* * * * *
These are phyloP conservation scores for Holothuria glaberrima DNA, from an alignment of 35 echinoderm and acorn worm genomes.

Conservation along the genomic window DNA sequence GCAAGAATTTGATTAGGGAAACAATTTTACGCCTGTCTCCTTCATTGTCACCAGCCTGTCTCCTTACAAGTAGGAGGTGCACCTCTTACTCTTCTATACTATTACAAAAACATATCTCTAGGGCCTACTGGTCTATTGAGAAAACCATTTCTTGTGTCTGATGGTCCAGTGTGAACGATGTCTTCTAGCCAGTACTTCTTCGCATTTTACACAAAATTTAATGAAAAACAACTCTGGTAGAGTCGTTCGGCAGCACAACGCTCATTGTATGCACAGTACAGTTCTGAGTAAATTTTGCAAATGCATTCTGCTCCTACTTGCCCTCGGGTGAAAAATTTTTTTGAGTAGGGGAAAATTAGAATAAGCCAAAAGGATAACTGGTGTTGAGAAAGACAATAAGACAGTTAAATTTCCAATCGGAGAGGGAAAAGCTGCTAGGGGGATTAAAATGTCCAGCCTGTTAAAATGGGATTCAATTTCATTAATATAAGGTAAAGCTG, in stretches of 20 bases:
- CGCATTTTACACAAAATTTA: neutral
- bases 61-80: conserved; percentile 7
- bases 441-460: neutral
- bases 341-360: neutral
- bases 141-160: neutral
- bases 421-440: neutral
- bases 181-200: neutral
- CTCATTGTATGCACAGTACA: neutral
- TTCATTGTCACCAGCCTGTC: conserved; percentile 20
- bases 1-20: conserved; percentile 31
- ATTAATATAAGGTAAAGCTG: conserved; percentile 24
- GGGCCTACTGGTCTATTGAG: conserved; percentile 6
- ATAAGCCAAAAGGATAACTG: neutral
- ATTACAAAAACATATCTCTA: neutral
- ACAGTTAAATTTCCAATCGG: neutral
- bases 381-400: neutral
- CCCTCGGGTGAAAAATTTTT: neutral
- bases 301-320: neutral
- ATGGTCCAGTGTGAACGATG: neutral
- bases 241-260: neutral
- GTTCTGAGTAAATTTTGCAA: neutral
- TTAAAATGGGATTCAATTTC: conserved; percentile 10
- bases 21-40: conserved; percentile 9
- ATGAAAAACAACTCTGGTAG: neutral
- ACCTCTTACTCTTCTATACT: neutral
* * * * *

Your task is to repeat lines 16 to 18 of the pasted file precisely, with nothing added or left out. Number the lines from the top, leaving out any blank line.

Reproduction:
- ATTACAAAAACATATCTCTA: neutral
- ACAGTTAAATTTCCAATCGG: neutral
- bases 381-400: neutral